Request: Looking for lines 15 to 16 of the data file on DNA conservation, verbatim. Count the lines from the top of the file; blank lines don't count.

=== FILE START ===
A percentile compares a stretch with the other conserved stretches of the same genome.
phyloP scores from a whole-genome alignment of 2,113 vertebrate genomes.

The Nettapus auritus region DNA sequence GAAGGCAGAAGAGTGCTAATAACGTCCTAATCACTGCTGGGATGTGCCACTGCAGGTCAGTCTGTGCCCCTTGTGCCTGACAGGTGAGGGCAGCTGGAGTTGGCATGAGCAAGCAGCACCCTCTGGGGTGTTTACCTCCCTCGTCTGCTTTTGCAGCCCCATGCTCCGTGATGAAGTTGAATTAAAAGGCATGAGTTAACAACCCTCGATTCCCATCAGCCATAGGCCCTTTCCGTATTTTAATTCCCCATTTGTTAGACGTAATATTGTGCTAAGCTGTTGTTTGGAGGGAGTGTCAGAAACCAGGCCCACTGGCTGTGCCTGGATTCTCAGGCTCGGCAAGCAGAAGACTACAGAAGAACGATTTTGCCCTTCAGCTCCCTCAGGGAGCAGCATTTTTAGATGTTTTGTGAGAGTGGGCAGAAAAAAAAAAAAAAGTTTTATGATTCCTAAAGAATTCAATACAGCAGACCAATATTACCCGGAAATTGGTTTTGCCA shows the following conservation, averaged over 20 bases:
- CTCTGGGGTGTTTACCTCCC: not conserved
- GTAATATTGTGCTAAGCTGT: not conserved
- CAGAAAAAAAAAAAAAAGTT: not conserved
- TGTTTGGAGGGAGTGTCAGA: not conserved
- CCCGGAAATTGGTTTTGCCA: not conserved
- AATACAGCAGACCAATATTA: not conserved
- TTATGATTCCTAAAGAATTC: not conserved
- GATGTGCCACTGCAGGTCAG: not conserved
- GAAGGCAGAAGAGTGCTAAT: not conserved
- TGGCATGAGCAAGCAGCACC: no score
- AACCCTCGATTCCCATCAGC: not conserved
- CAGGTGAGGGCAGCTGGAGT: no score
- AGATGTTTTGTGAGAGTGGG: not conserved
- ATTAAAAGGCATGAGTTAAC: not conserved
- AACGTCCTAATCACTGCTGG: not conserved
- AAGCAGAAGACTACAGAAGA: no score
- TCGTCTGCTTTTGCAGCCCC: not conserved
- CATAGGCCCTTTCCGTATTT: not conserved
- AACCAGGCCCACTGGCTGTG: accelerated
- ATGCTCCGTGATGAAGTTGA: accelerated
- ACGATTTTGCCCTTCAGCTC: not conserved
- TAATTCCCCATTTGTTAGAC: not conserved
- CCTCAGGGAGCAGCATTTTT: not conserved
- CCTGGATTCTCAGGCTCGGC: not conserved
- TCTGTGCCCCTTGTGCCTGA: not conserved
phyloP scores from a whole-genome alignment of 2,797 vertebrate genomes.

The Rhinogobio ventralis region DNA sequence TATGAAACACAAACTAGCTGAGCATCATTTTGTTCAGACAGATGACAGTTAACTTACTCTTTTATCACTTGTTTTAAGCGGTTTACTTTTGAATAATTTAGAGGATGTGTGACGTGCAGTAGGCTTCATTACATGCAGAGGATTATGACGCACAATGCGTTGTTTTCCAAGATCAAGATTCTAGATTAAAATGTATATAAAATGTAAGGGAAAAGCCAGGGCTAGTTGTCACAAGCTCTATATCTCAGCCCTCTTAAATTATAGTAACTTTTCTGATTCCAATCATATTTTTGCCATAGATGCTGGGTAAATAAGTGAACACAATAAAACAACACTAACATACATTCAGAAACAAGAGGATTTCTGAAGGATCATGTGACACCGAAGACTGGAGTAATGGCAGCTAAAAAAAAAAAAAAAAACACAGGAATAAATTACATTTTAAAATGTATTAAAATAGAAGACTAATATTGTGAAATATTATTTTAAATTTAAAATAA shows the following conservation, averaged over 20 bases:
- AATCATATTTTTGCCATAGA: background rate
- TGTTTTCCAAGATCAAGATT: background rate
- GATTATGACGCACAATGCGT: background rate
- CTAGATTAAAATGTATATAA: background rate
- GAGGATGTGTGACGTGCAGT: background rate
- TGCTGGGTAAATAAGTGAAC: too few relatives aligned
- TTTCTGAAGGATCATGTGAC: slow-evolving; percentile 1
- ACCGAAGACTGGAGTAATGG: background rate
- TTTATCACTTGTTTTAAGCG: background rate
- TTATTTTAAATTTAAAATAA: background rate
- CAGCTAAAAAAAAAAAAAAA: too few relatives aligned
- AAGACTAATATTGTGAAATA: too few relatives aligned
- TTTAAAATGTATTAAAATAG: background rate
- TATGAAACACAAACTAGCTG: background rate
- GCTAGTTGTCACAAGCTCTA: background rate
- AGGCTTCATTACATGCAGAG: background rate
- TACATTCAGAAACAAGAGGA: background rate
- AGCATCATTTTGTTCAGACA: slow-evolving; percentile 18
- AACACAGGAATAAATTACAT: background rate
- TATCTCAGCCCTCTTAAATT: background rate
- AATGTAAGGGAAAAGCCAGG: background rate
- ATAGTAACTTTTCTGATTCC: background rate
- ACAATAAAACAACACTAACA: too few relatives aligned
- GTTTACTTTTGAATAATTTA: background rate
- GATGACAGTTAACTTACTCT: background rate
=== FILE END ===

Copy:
- CAGGTGAGGGCAGCTGGAGT: no score
- AGATGTTTTGTGAGAGTGGG: not conserved